E. Response to Motion for Summary Decision
 
*5 On December 15, 2015, Appellant responded to the motion for summary decision. Appellant reiterates the protest was untimely. The timeline for filing a size protest, Appellant argues, is triggered not by notice of actual contract award, but by notice of the identity of the prospective awardee. 13 C.F.R. § 121.1004(a)(2)(i); Size Appeal of Al-Razaq Computing Servs., SBA No. SIZ-5612 (2014). Where, as here, there is no requirement for written pre-award notice or notice of award, the time for filing a protest begins upon oral notification by the CO or authorized representative or another means of the identity of the successful offeror. 13 C.F.R. § 121.1004(a)(5); Size Appeal of Jardon and Howard Techs., Inc., SBA No. SIZ-4770 (2006). Here, the Air Force informed Appellant on September 23, 2015, that Appellant was the apparent low bidder. Two days later RSI conducted an SBA profile search of Appellant. Appellant infers from this timing that RSI knew Appellant was the prospective awardee when it conducted its profile search. RSI did not file its size protest until October 6, 2015, more than five business days after RSI received notification that Appellant was the prospective awardee. (Response at 3-4.)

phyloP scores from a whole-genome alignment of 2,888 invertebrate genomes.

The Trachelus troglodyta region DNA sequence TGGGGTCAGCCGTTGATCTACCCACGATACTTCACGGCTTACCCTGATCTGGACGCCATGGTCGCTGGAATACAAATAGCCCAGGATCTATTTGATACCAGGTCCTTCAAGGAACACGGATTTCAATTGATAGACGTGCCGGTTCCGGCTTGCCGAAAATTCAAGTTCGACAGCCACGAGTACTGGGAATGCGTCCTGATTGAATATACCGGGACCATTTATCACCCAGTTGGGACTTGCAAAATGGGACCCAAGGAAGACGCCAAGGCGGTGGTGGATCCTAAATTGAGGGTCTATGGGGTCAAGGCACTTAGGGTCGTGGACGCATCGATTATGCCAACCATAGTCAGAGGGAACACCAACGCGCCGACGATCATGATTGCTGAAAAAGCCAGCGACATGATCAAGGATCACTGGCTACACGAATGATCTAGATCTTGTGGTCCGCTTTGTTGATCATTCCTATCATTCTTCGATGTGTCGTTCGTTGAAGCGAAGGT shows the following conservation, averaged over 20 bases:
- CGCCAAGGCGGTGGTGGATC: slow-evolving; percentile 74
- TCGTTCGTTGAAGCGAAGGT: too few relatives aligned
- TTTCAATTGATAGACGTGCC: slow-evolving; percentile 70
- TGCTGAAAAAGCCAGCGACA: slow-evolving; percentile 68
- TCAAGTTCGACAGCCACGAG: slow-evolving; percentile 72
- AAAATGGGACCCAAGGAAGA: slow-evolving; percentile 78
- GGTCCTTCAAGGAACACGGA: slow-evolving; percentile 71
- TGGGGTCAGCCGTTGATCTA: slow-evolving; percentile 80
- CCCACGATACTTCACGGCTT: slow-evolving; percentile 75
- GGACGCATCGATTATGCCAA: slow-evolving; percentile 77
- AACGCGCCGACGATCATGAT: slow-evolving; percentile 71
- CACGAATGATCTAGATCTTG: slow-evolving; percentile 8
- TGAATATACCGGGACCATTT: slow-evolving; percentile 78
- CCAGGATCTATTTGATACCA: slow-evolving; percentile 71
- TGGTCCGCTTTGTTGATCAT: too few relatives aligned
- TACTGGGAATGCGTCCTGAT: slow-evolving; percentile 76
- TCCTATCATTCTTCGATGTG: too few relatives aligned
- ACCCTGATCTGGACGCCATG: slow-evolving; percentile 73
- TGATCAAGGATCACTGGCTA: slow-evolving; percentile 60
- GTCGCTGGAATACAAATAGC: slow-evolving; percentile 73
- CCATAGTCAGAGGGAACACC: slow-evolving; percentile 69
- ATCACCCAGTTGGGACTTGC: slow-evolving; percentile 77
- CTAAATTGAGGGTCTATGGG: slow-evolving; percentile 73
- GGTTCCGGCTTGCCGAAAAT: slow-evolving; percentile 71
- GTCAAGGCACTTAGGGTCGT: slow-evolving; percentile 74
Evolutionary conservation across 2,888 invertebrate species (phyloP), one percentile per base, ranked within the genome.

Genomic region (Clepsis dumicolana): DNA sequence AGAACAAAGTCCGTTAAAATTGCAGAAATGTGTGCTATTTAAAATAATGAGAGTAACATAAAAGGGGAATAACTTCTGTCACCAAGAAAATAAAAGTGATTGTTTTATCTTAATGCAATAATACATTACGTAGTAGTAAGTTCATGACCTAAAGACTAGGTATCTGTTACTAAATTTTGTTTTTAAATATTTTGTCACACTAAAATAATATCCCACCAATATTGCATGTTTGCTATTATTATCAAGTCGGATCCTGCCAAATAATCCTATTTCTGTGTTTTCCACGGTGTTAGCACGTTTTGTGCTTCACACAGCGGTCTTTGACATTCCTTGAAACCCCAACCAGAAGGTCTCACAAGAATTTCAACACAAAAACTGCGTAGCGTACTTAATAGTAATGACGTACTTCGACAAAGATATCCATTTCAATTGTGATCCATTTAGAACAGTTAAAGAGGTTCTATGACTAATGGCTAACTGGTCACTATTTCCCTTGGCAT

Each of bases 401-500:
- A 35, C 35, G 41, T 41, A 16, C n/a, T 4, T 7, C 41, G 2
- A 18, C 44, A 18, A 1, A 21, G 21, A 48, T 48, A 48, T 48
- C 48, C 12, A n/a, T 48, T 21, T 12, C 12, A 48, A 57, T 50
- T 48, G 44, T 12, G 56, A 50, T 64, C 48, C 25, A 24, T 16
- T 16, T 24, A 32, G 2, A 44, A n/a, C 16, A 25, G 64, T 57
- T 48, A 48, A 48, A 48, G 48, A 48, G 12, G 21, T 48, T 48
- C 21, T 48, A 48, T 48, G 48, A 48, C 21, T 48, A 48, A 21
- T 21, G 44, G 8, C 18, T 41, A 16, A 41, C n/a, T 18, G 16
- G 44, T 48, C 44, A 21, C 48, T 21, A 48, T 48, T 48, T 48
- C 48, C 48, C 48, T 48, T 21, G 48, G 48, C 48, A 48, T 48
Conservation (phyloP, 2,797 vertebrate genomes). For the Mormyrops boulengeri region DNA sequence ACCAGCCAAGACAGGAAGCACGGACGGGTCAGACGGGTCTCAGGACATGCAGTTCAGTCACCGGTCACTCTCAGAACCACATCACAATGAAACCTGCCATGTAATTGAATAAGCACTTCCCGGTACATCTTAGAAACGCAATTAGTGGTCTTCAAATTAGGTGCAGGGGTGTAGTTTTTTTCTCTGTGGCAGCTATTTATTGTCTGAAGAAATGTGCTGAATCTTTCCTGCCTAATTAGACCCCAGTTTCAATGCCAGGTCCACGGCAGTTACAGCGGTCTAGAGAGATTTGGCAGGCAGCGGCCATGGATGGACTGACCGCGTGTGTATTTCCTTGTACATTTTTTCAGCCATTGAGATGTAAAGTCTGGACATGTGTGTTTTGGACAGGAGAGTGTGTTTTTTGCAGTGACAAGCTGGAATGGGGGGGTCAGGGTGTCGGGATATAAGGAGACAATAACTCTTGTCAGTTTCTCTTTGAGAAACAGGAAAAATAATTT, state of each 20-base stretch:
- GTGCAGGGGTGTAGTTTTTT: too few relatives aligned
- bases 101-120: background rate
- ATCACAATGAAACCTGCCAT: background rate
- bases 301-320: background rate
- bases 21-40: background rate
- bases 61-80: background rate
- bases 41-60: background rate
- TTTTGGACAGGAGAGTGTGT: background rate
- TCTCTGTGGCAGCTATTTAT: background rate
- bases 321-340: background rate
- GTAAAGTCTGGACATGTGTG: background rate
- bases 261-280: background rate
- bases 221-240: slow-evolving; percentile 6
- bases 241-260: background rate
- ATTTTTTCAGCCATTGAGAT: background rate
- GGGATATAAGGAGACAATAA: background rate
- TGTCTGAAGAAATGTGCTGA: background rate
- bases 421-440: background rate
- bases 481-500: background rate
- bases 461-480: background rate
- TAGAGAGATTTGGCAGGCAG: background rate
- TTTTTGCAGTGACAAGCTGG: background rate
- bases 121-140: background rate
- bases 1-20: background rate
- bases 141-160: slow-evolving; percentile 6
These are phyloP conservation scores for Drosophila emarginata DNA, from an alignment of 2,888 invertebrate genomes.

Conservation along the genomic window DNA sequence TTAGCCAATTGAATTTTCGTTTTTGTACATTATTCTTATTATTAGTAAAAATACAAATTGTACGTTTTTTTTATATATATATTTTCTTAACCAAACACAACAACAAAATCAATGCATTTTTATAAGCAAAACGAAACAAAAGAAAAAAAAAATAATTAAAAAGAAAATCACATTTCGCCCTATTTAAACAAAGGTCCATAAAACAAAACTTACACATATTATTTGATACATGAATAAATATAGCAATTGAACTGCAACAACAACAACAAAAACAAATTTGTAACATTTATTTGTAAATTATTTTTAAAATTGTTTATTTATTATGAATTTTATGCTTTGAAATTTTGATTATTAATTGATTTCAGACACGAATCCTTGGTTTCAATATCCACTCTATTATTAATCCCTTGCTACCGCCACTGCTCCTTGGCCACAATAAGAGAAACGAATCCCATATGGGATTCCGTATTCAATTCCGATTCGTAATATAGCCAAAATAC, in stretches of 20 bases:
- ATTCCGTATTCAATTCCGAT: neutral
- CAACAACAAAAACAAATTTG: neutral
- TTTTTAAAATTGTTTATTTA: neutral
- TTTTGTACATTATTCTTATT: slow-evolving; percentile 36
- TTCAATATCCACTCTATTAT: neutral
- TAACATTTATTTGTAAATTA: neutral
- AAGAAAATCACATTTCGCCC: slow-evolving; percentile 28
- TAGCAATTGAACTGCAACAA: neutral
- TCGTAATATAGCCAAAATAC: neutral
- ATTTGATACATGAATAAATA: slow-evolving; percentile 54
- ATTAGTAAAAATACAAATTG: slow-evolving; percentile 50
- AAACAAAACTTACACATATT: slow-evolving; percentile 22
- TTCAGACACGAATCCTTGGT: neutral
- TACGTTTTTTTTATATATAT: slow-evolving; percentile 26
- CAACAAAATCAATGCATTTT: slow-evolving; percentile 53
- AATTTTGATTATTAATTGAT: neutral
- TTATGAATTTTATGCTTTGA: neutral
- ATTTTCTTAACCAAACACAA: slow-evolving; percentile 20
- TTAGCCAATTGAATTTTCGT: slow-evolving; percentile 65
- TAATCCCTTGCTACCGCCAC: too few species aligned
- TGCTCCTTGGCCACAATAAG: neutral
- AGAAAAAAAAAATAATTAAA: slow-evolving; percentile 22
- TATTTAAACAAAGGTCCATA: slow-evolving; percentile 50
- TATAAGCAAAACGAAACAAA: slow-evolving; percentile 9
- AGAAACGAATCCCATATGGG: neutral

*5 As further support of RSI's earlier knowledge that Appellant was the apparent awardee, Appellant argues RSI was the party that raised the concern about Appellant's size to the CO. This makes sense, Appellant contends, given that RSI was the incumbent contractor and therefore had direct access to the contracting office. Because the CO communicated this concern to Appellant on September 29, 2015, more than five business days before RSI filed the protest, RSI's protest is not timely under this scenario either. (Id. at 4-6.)
*5 Appellant then reasserts its argument the protest lacked specificity. Appellant argues RSI did not allege any particular violation of SBA's affiliation rules. (Id. at 6-7.)